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Robotic surgery, which allows surgeons to perform minimally invasive surgeries for many indications, is creating quite a buzz among the surgical community. Intuitive Surgical’s da Vinci Surgical System is the system that is used in all robotic surgery programs and is the only multipurpose robotic surgery system on the market. This technology has a hefty price tag, a long learning curve, and an increasing number of healthcare facilities have faced lawsuits and recalls related to adverse events. Nevertheless, many hospitals are purchasing and implementing the da Vinci robot to gain a competitive edge, improve clinical outcomes, and attract and retain skilled surgeons. Each unit costs a facility well over $1,000,000; so doing your homework can prevent costly mistakes.

Facilities need to understand that a detailed training program must be executed for safe and effective use of the robotic system. They should also consider if there are enough patients to keep the doctors’ skills sharp. So, who should be involved in the training and how often?

To help healthcare providers understand the training and credentialing necessary with the da Vinci, ECRI Institute presented a web conference, “The Surgical Robot Invasion: Training and Safety.”

 Hear answers to the most popular questions asked at the webinar

​ECRI Institute web conference Q&A

Length: 2:55.



*This web conference is free for ECRI Institute Health Devices System™, Health Devices Gold™, and SELECTplus™ members. List price for archive recording and materials is $249.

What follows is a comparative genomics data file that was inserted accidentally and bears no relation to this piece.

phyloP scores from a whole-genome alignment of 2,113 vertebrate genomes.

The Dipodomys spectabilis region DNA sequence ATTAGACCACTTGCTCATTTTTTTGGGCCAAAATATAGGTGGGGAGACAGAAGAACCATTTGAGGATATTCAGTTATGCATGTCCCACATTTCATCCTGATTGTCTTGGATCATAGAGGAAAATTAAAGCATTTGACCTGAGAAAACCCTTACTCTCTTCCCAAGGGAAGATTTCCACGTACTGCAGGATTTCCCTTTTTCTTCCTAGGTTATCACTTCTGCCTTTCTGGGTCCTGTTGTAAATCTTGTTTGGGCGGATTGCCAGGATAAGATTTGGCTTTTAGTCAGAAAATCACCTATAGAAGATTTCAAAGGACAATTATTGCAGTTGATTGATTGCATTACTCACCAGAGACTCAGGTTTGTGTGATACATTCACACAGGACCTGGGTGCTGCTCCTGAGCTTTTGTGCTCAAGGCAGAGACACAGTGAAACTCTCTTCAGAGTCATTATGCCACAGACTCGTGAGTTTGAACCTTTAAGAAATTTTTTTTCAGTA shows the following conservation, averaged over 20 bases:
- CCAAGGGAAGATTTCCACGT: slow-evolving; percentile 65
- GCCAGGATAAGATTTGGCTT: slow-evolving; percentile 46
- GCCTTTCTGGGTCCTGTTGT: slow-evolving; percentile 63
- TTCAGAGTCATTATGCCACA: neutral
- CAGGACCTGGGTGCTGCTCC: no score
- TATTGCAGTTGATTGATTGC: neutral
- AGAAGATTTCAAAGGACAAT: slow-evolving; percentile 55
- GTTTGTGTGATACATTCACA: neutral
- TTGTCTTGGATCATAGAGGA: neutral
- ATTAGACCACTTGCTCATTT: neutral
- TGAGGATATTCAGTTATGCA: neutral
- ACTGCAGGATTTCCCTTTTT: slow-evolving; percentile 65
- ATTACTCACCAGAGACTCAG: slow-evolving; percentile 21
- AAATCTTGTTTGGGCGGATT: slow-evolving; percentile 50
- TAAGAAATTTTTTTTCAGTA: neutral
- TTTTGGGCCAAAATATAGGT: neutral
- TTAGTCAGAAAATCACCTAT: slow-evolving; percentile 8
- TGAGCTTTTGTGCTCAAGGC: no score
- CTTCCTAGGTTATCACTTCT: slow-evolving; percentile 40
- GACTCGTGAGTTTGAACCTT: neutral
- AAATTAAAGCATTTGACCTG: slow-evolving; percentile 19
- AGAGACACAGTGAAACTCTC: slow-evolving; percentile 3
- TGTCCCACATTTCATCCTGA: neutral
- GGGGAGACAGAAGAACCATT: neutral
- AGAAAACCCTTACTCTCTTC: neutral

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  • Christopher Schabowsky, Sr. Project Officer, Health Devices, ECRI Institute (view his video on surgical robots)
  • Antonio R. Gargiulo, MD, Medical Director of Robotic Surgery, Brigham and Women's Hospital
  • Charlotte Guglielmi, MA, BSN, RN, CNOR Perioperative Nurse Specialist, Beth Israel Deaconess Medical Center
  • Adam Robinson, Clinical Contract Manager, Beth Israel Deaconess Medical Center
  • Myriam Curet, MD, Chief Medical Advisor, Intuitive Surgical (available during Q&A only)
What you will learn:Who should attend​:
  • The dangers of implementing a robotic surgery program without establishing a standardized training and credentialing program
  • What should be covered in the team’s initial training
  • What leaders in the field are doing
  • Current media attention to patient injuries related to a lack of training
  • Clinical staff
  • Administration
  • Department heads
  • Surgical steering committees
  • OR managers
  • Community hospitals
  • Large hospitals who are reviewing their current surgical robot program
  • Other healthcare professionals

​A Web Conference Presented by ECRI Institute